Travel Weekly's Cruise E-letter: June 29, 2004

THE CRUISE LINES INT'L ASSN. (CLIA) said 2.4 million passengers sailed on CLIA-member lines during the first quarter of 2004, a 9.13% increase over the same period in 2003. North American passenger counts grew 6.8%, to a little more than 2 million. Cruise line guests from outside North America increased 25%, to 348,124. CLIA, meanwhile, predicted its 2004 agency membership will increase by about 2%, reversing a four-year decline. A study conducted for CLIA said that the trade organization's membership will grow to about 16,300 members by the end of 2004.

PRINCESS CRUISES expanded its cruise-tour program in Europe with three new off-the-ship options in 2005. During the Grand Princess' 12-day Mediterranean itinerary, guests can opt for Under the Tuscan Sun, a four-night tour of Tuscany and a visit to Milan. And there are two new land options -- English Sojourn (U.K. landmarks) and the Ring of Kerry (Irish highlights) -- tied into the Golden Princess' maiden Western Europe season.

PRINCESS CRUISES, meanwhile, made some executive changes due to a change in the fleet operations department in Carnival Corp.'s P&O Princess Cruises Int'l division. Dean Brown, Princess' executive vice president, will head the new North American fleet operations team and be responsible for fleet operations for Princess, Cunard, Seabourn and P&O Australia. Brown also will be responsible for port operations at Princess and Cunard.

CELEBRITY CRUISES detailed some of the onboard plans for its partnership with Cirque du Soleil. Lounges on the Constellation and the Summit -- named Reflections and Revelations, respectively -- will be transformed in December and renamed "the Bar at the Edge of the Earth." Unique Cirque-created characters will inhabit the bars each evening; in addition there will be a masquerade ball during each cruise. Bars at the Edge could follow on other ships if the concept is a success. Execs emphasized that the Bar would be an interactive experience, rather than a typical "show" -- where passengers will be "spec-actors" instead of simply spectators.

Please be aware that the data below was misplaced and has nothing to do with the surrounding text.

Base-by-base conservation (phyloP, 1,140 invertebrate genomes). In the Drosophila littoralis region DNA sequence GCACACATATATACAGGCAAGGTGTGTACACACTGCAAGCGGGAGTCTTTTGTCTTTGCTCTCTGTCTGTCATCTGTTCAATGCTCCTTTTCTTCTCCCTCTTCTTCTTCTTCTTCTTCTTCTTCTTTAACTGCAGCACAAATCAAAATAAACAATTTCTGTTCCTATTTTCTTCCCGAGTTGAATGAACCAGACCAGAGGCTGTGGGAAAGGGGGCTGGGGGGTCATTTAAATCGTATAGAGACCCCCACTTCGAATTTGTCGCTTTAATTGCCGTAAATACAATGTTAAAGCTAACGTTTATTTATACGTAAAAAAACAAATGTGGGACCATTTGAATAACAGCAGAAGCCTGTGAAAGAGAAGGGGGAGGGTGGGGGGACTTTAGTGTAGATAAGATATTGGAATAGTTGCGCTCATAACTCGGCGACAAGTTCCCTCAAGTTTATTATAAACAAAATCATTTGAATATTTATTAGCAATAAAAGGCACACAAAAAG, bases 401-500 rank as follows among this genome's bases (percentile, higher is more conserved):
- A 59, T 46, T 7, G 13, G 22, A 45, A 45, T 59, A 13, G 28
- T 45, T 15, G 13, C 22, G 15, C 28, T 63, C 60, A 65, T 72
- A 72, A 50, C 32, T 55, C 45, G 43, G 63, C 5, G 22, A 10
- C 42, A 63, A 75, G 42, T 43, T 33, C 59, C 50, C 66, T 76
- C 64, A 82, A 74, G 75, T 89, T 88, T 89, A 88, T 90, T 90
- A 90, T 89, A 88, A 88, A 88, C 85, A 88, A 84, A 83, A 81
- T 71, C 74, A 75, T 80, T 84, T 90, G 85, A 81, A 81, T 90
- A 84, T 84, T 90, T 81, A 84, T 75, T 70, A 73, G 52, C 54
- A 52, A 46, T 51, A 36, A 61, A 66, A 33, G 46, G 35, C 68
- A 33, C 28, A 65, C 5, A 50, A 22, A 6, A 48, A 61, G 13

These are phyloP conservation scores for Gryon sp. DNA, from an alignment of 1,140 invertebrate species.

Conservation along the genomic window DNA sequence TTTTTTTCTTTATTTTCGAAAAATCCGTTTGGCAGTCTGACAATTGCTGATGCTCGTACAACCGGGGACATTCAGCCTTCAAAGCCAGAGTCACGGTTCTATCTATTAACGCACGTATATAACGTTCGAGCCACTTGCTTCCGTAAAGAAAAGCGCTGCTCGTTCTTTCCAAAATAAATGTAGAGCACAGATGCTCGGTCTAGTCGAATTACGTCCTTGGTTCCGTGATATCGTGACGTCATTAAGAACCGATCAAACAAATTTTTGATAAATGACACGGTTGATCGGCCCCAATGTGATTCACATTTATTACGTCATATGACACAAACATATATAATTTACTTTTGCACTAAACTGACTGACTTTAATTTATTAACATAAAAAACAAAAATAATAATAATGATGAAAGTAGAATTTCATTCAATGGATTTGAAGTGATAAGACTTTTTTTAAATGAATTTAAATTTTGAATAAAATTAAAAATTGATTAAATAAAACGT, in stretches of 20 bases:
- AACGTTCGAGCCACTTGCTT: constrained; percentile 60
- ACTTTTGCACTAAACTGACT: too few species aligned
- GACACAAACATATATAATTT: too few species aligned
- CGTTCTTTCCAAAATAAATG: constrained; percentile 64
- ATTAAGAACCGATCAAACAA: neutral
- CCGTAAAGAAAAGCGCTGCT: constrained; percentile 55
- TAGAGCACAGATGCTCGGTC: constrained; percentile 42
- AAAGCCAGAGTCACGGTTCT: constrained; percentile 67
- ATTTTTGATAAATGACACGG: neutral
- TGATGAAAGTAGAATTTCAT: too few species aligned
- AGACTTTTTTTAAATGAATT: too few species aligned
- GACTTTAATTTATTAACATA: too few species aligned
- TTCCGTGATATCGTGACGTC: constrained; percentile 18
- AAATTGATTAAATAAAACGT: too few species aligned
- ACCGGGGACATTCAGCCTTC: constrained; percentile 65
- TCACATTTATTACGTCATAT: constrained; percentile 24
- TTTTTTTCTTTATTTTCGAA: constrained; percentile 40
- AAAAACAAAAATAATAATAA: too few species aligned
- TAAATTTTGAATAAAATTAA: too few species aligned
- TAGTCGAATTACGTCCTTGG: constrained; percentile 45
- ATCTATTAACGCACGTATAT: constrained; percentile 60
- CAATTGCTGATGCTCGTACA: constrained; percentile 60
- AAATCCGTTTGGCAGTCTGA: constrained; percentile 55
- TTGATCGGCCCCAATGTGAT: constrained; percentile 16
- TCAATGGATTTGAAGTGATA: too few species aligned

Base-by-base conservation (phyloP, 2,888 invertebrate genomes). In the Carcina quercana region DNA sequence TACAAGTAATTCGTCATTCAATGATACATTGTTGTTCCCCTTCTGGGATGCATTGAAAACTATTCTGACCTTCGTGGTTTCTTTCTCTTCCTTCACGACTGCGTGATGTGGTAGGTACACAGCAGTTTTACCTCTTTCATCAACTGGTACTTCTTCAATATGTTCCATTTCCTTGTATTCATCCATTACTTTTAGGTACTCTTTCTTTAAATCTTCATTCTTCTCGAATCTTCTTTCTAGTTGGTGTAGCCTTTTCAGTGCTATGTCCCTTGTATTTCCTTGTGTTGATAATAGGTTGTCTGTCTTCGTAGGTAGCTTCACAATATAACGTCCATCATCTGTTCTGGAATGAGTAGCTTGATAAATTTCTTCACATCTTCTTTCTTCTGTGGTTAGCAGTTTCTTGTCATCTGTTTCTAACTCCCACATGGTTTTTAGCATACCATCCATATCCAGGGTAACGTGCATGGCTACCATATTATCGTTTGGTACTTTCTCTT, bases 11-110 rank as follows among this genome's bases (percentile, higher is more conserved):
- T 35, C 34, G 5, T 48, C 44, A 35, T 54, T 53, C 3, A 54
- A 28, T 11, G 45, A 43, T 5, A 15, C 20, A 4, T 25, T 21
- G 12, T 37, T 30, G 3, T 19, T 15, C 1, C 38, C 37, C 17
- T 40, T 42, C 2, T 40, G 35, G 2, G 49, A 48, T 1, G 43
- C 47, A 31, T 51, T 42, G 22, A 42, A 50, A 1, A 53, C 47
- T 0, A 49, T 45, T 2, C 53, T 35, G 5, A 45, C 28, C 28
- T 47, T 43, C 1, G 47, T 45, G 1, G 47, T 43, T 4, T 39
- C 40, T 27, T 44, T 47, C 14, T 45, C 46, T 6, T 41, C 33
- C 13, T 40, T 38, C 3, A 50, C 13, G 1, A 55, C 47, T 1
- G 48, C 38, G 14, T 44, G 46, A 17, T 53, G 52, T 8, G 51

BATHROOM PANELS in some passenger cabins on the Queen Mary 2 failed to pass a fire-safety test, the U.K. Maritime and Coastguard Agency said. The agency stressed that the material is in a "low risk wet area" and the ship has a "highly efficient sprinkler system," so "passenger safety is not compromised," but Cunard Line said it took steps to remedy the situation by installing additional smoke detectors and sprinklers.

SOCIETY EXPEDITIONS said the World Discoverer's mortgage holders took possession of the ship. Callers to the company's headquarters were routed to a phone message that said that "the general problematic situation in the travel industry has led to below-budget numbers on this years' summer and fall voyages," which has led to "financial shortages." The adventure-cruise line said it was working to find an "immediate" solution, but it canceled a June 18 cruise from Nome, Alaska.

CRYSTAL CRUISES revised its fares in its 2005 brochure to reflect what the line said was "more realistic" pricing. The pricing in Crystal's 2005 Cruise Atlas is about 7% to 38% below the earlier prices listed in its 2005 Cruise Guide brochure. The line said in a statement that fare reductions are common but that "the messages have been confusing."

HOLLAND AMERICA LINE added a five-day Alaska cruise to its schedule. The 1,258-passenger Ryndam will sail roundtrip from Vancouver Sept. 24. The itinerary includes the Inside Passage, Sitka and Ketchikan. Outside staterooms start at $589 per person, double.

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